If a source radiates $\newcommand{\e}{\mathrm e} \Phi_\e$ total energetic flux (in watts $\rm W$), then it is said to radiate luminous flux $\newcommand{\v}{\mathrm v} \Phi_\v$ defined by

$$\Phi_\v = K_{\rm cd} \int_{0\ \rm m}^\infty V(\lambda) \, {\partial\Phi_\e \over \partial\lambda} \, d\lambda$$


  • $K_{\rm cd} = 683\ \rm lm/W$ is the defining constant associated with photometric units;
  • $V(\lambda)$ is the luminosity function, a dimensionless weighting function scaled to unity at maximum that represents relatively how sensitive the average human eye is to any particular wavelength of electromagnetic radiation; and
  • $\lambda$ is the wavelength of the radiation.

What I understand

Luminous flux $\Phi_\v$ can be thought of as a measure of the ‘amount’ of a light a source emits. In addition, there are two important photometric quantities in terms of luminous flux:

  • Luminous intensity $I_{\v,\Omega}$, measured in $\rm lm/sr=cd$, represents the amount of luminous flux radiated through space per unit solid angle (where of course the solid angle is subtended with respect to the location of the source of radiation).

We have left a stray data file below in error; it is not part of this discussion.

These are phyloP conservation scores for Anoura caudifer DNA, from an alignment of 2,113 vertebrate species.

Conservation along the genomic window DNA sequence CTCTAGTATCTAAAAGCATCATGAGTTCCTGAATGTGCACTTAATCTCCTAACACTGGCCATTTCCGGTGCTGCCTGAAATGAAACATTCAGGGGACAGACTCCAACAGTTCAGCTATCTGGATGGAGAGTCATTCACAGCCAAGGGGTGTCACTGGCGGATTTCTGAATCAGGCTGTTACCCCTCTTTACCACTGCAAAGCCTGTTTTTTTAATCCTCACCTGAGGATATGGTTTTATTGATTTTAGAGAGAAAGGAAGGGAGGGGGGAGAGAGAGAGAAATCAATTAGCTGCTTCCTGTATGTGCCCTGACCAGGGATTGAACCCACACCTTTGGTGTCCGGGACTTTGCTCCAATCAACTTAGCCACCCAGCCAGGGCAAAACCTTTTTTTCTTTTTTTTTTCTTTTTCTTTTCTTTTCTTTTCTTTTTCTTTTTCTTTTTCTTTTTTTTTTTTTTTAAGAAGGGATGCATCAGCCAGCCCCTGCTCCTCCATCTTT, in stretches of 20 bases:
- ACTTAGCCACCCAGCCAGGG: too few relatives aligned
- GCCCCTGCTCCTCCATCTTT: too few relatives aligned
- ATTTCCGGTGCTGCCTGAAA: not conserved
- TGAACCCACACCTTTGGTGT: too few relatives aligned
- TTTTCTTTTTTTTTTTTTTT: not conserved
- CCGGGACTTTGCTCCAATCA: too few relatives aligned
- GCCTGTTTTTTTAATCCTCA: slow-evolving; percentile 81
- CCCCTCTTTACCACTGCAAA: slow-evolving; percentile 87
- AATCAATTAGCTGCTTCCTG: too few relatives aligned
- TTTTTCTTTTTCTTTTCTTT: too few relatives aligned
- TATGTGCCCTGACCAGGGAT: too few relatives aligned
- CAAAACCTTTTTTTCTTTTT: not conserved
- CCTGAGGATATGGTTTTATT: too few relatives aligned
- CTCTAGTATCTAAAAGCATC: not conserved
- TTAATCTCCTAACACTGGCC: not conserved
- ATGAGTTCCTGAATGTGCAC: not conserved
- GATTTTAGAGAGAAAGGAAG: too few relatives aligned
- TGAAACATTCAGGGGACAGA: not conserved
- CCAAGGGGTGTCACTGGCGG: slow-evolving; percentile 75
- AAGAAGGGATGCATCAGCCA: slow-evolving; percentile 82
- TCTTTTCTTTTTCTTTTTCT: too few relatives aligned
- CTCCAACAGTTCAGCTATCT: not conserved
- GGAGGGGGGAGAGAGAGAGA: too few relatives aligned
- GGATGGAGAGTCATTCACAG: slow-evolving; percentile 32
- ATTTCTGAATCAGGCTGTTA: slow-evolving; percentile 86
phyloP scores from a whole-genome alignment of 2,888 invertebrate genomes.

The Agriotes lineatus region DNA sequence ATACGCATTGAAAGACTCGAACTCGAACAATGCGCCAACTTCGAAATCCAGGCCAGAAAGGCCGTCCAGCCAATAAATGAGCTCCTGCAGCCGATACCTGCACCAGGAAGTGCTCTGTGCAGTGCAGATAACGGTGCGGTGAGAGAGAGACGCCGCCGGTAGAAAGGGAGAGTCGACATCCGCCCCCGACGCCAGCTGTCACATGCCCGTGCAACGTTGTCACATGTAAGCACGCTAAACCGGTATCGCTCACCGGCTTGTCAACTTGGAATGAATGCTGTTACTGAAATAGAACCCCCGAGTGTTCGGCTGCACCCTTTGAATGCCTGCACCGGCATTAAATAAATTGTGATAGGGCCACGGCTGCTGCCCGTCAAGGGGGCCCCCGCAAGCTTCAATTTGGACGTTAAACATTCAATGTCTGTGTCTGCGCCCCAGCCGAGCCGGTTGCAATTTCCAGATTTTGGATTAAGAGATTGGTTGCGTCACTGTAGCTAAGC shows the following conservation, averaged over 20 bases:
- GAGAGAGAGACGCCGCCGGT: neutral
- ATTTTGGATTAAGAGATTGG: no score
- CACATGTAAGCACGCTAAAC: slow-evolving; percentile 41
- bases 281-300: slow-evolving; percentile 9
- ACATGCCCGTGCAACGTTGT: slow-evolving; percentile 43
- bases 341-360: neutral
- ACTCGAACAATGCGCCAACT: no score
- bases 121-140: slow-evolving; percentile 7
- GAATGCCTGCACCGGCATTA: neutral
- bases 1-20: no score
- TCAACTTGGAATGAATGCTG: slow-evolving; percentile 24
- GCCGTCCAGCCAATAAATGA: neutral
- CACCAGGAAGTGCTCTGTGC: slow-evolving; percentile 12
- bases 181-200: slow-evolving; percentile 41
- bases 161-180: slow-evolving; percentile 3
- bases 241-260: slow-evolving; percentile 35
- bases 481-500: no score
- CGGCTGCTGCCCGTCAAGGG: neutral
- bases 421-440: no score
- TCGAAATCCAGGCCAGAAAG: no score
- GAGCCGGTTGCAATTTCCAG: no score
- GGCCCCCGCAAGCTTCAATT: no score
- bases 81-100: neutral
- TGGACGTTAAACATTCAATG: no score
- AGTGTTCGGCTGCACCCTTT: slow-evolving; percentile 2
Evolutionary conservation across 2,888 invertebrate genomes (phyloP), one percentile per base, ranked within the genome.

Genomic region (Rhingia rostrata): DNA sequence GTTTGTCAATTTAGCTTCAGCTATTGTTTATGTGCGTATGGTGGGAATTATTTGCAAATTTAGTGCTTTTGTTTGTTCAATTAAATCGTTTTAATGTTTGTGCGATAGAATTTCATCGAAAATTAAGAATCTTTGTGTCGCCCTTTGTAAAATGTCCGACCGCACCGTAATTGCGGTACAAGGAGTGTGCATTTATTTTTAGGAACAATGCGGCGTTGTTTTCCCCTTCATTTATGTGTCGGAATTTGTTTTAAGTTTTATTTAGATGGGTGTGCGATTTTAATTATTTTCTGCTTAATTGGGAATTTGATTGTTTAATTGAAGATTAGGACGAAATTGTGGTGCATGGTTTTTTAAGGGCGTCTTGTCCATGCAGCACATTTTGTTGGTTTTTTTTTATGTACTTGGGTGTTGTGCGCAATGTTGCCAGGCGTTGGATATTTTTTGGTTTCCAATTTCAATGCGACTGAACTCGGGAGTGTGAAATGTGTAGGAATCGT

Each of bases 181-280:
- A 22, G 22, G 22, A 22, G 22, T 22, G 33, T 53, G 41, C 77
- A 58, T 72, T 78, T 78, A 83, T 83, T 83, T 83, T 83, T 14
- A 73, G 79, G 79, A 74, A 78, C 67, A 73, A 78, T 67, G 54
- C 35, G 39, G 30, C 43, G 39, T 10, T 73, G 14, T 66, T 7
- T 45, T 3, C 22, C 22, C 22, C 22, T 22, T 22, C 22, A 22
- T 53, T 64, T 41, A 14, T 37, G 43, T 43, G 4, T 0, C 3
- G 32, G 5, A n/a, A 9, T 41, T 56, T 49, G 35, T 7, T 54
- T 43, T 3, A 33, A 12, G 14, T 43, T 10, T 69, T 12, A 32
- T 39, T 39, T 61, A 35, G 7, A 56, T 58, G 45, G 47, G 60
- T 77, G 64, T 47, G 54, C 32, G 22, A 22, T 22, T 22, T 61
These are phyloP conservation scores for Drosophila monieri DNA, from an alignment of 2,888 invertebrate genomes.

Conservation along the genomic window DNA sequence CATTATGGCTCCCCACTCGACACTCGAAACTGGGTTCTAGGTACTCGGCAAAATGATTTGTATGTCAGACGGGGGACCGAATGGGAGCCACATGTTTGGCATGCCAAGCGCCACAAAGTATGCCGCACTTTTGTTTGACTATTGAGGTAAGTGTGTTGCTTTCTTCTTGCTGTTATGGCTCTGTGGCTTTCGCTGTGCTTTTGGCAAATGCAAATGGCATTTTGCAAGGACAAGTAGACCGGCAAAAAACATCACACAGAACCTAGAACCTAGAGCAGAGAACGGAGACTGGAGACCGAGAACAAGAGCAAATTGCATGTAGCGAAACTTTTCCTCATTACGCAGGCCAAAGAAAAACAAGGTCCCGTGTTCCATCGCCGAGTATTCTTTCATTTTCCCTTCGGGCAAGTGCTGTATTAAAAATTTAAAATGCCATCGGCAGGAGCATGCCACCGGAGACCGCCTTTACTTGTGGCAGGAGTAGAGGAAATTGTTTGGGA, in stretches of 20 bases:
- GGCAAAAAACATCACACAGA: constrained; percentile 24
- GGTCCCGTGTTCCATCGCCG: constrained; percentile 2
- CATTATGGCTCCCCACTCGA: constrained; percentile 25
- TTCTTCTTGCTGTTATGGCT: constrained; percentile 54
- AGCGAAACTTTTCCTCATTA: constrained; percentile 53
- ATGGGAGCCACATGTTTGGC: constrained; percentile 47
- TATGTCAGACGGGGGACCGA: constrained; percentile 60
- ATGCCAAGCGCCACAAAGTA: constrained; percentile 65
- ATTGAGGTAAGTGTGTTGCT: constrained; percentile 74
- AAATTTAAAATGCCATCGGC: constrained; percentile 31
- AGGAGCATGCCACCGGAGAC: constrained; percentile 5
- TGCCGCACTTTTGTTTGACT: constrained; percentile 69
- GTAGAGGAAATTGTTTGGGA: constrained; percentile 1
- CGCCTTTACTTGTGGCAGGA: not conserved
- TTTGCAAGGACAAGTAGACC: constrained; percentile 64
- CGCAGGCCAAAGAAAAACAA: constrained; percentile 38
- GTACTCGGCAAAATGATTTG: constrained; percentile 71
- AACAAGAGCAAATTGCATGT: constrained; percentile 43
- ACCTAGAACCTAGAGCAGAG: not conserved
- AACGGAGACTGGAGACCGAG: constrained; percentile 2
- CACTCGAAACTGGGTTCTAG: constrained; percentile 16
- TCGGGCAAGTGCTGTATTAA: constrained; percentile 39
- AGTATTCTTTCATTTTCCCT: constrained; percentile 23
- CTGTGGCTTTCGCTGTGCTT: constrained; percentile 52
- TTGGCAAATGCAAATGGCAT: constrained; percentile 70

• Illuminance $E_\v$, measured in $\rm lm/m^2 = lx$, represents the amount of luminous flux incident on a surface.


Why are both of these quantities of interest in photometry? It seems to me that they both measure ‘brightness,’ which decreases as the distance from a light source increases. If you could provide an answer with an example of how both might be necessary to understand a situation or with an explanation of how they are distinct with reference to human perception, I would appreciate that.


1 Answer 1


You have almost answered your question by stating that luminous intensity is to do with luminous flux emitted by a source whereas Illuminance is to do with the luminous flux from any number of sources hitting a surface.

Be careful about using the term brightness as that is a subjective quantity related to eye. For example think of what you would perceive about the brightness of a mobile telephone display when the display is in the dark as opposed to when the display is in sunlight.

  • $\begingroup$ [+1] Direct and concise. Speaking of perceived brightness, here’s this.... $\endgroup$ Apr 9, 2018 at 5:33
  • $\begingroup$ Followup question: Why do we not just look at the ‘lumens per steradian’ back off of a surface if we look at the ‘lumens per steradian’ form the source? $\endgroup$ Apr 9, 2018 at 14:27
  • $\begingroup$ @ChaseRyanTaylor Because the surface is not a "point" source. $\endgroup$
    – Farcher
    Apr 9, 2018 at 14:34
  • $\begingroup$ I drew a two-dimensional diagram and looked at “photons per steradian” versus “photons per metre of arc length” and everything—why luminous intensity is the same at all distances, why we look at illuminance—clicked for me! $\endgroup$ Apr 9, 2018 at 21:34

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